Betting on food futures is as much a gamble as taking $200 to Las Vegas to play the slots. Sometimes you win, and sometimes you lose.
Last year, California Pizza Kitchen benefited from some well-placed wagers on where the price of cheese was headed. The company locked in prices on part of its cheese supply at the beginning of the year, a move which helped to insulate it as prices topped $2.20 per pound.
"The average price of cheese for us in 2008 ended up at around $1.88 per pound, said CPK's chief financial officer Susan Collyns during the company's 2008 year-end conference call with investors.
And Jim Fox, founder of the Fox's Pizza Den chain, ordered 20 truckloads of buns and pizza dough to store in the freezer at the company's headquarters as a hedge against rising flour prices.
It may be time for companies to place another bet. While the costs of grains and dairy products have fallen in recent months, meat costs are increasing and dairy products are expected to follow suit. According to the National Restaurant Association, wholesale food costs are expected to go up 2.9 percent in 2009. Although that number is significantly lower than the 8-percent hike food costs took in 2008, operators should continue to take a hard look at when, and for how long, they should play the market.
"Locking in, while not even at a great price, at least gives you a point of reference to know your downside exposure," said Craig Dunaway, president of Penn Station East Coast Subs. "If you lock in at a high price, at least you know what that price is."
Supply and demand
Who sets those costs is one factor operators need to consider when hedging their bets, as haggling over locked-in prices can last from six weeks to six months, given the differing mindsets at the table.
"I think it's smart to negotiate and not let the supplier dictate price," Dunaway said. "They're trying to maximize the cash they get, and as a chain, you're trying to minimize what you pay. I'd rather control my destiny than have a supplier/vendor control it."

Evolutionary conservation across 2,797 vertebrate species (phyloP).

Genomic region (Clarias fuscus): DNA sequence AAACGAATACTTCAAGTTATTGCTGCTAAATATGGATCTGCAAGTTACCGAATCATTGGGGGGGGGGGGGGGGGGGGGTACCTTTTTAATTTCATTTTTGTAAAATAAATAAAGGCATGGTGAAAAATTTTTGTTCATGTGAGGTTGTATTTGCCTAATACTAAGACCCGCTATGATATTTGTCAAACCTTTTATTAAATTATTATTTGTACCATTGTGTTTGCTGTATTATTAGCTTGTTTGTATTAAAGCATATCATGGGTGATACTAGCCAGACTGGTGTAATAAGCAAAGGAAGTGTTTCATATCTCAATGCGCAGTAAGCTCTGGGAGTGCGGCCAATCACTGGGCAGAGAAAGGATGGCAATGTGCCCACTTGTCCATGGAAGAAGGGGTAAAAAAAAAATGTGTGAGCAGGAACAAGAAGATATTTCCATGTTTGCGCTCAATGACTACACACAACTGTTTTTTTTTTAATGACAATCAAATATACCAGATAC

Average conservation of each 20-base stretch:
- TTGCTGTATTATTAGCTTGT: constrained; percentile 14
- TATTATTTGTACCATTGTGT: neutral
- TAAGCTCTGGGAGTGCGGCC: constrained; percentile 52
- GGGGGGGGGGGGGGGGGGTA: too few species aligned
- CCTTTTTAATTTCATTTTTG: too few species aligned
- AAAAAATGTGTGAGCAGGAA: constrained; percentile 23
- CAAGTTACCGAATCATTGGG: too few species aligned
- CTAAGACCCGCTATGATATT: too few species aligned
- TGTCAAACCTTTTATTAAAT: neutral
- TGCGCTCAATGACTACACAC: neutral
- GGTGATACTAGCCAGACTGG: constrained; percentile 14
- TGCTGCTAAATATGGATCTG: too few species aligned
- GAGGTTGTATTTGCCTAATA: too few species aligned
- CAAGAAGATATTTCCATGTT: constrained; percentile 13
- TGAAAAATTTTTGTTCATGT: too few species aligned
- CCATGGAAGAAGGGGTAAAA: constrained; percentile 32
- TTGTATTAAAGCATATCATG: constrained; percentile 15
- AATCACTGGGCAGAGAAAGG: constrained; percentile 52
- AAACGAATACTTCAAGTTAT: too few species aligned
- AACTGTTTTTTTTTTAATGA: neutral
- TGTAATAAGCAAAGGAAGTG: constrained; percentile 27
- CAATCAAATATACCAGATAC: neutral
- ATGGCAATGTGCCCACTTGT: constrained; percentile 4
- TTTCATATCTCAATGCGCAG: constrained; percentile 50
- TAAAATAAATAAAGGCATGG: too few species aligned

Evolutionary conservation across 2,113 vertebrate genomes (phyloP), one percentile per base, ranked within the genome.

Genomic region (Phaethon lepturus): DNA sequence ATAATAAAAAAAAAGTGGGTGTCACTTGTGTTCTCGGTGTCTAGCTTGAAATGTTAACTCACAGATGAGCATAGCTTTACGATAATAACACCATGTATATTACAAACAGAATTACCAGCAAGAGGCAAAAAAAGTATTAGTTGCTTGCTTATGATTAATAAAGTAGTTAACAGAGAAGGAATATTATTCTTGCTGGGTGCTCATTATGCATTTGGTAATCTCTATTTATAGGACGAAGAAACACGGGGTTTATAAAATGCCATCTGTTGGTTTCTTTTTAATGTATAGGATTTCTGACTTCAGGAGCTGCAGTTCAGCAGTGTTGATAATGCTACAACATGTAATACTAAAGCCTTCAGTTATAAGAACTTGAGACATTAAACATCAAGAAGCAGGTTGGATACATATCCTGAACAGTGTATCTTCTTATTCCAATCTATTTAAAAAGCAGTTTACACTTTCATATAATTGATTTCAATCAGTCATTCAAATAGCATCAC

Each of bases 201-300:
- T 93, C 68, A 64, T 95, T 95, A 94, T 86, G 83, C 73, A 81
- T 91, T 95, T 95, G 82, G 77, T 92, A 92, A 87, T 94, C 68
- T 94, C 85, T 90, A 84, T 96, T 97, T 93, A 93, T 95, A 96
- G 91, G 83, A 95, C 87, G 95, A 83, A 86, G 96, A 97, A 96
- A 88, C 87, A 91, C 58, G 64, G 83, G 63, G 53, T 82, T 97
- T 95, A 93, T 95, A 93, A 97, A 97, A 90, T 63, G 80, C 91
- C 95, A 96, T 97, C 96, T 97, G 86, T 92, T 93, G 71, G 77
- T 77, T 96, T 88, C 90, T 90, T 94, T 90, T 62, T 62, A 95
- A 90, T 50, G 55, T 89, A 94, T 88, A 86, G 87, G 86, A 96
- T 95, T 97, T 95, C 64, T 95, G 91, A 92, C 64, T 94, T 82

For businesses that buy a year or more ahead, the risk naturally increases for operators and suppliers alike. "The period of time creates the â€˜risk' factor. The longer you go out, the more risk the supplier wants to factor in the price. The shorter the period, in theory, the less risk there is," Dunaway said. "I think you really, really need to understand (futures) to be successful, and with the volatility, you can lose your shirt."
Consider, for example, the Transit Authority of River City, which operates commuter bus service in Pizza Marketplace's hometown of Louisville, Ky.
When diesel fuel prices topped $4 per gallon last summer, TARC officials signed a one-year no-escape contract to purchase fuel at $3.92 per gallon. Now, although diesel is selling for $2.13 per gallon, the company is locked into paying the higher prices until August.
What's driving the increase? In spite of some declining commodities costs, prices are still above historic norms from almost all food inputs that a restaurant uses, said Bill Lapp, principal of Omaha, Neb.-based Advanced Economic Solutions.
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A major catalyst for the increases has been the advent of a biofuels production mandate.
"We're absorbing a lot of the production of grains worldwide into energy channels rather than food channels," Lapp said. "While the economics are not favorable for the biofuels producers, mandated increases in their production will keep the pressure on in the coming years, unless those policies are reversed."
Lapp said restaurant operators will have to continue working with suppliers to moderate cost increases, and if they can't offset those costs by locking in prices, consumers will feel the effects.